Restrictive gender expectations hurt everyone's health, and understanding how this happens is the first step toward improving the situation around the world, according to a new series of papers published in The Lancet.
The five papers address the health-damaging effects of gender inequality, as well as the harms caused by norms restricting acceptable behaviors of men, women and gender minorities. The papers encompass the entire lifespan, draw on data from many regions of the world, and show health harms not just for women and girls but also for men, boys, and people who do not meet traditional gender expectations.
"What these Series papers make clear is that there is almost no aspect of health and health care that isn't affected by gender norms," wrote philanthropist Melinda Gates in an editorial accompanying the series. The series was funded by the Bill & Melinda Gates Foundation and by the United Arab Emirates government, and was led by Stanford global health expert Gary Darmstadt, MD.
"We really want to stimulate a new conversation," Darmstadt said, in a podcast interview with Stanford Medicine's 1:2:1 podcast host Paul Costello. "This is not about victims and perpetrators. It's not about men versus women. It's really about all of us. All of us have a responsibility, because we're part of the systems that uphold these injustices ... we need to come around it together."
The series catalogs many ways that gender and health intersect. Some highlights:
- Around the world, certain diseases affect many more women than men, and vice versa. Some differences are explained by biology, but many health disparities arise from gendered expectations around behavior. For instance, many more women and girls experience eating disorders; more men and boys are harmed by interpersonal violence and alcoholism.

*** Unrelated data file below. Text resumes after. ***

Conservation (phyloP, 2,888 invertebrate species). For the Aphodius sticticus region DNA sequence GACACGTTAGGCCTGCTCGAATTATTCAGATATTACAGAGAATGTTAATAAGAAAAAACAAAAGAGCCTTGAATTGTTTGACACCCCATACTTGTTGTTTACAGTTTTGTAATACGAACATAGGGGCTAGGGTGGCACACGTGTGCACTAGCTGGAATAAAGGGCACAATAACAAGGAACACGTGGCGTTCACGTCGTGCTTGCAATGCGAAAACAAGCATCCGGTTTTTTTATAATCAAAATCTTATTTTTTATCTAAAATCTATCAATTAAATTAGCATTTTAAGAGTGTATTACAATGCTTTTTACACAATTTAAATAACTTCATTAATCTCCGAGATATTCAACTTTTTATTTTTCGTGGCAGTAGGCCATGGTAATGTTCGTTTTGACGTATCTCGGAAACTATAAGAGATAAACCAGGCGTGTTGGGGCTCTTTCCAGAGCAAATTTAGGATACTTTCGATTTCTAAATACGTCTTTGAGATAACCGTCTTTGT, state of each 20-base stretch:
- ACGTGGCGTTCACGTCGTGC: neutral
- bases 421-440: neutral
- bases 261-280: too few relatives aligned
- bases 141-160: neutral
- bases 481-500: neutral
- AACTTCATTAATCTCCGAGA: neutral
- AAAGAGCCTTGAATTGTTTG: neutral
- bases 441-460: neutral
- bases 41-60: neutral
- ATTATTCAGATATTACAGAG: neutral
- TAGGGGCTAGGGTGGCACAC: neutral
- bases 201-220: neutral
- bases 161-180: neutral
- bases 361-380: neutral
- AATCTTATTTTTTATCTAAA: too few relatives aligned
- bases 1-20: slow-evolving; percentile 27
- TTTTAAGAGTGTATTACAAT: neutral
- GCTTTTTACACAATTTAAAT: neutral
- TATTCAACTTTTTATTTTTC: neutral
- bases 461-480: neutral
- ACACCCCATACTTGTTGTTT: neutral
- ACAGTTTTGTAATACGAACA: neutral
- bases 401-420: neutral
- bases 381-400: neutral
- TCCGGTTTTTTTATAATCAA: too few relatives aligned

- Gendered jobs may carry health risks: in developing countries, more women than men die of Ebola, likely because of their predominance in paid and unpaid nursing and caregiving, while, around the world, more men die of lung disease after working in mining.
- The health impact of gender norms begins early and intersects with other aspects of culture. For instance, in some communities in Ethiopia, parents are less likely to seek medical care for pneumonia, fever or diarrhea symptoms in young girls than boys, a relationship moderated by the predominant religion in the areas surveyed.
- Gender norms interact with health in powerful ways during adolescence. Data from both South Africa and Brazil showed that teen girls were more harmed than boys by others' negative opinions of their bodies. Girls were more likely to diet and to experience mental health problems linked to body image.
- U.S. teenagers' degree of compliance with gender norms was linked to many health-related behaviors. Both boys and girls who adopted more masculine behavior were likelier to use drugs, be physically attacked, engage in delinquency and suffer depression. Both boys and girls who adopted more feminine behaviors were at risk for weight-loss behavior. Girls whose behaviors were extremely masculine or extremely feminine were at greater risk of depression and suicide than their peers whose behaviors fell in the middle of the spectrum.
- Only about one-third of doctors around the globe are female. Countries with a greater share of female physicians have lower maternal and infant mortality rates, as well as greater life expectancy for everyone. These countries also have more doctors per capita, possibly implying that when everyone can pursue careers in medicine, regardless of their gender, the population benefits as a whole.
Darmstadt said he hopes the series will help public-health experts understand the value of addressing gender inequalities and working to change restrictive gender norms.
"Discrimination based on gender, just as for race, for example, literally gets under your skin. It literally creates changes in your biology that result in impacts on your health," he said in the podcast. "We're really hoping that people recognize that and begin to take action."
Photo by Abigail Keenan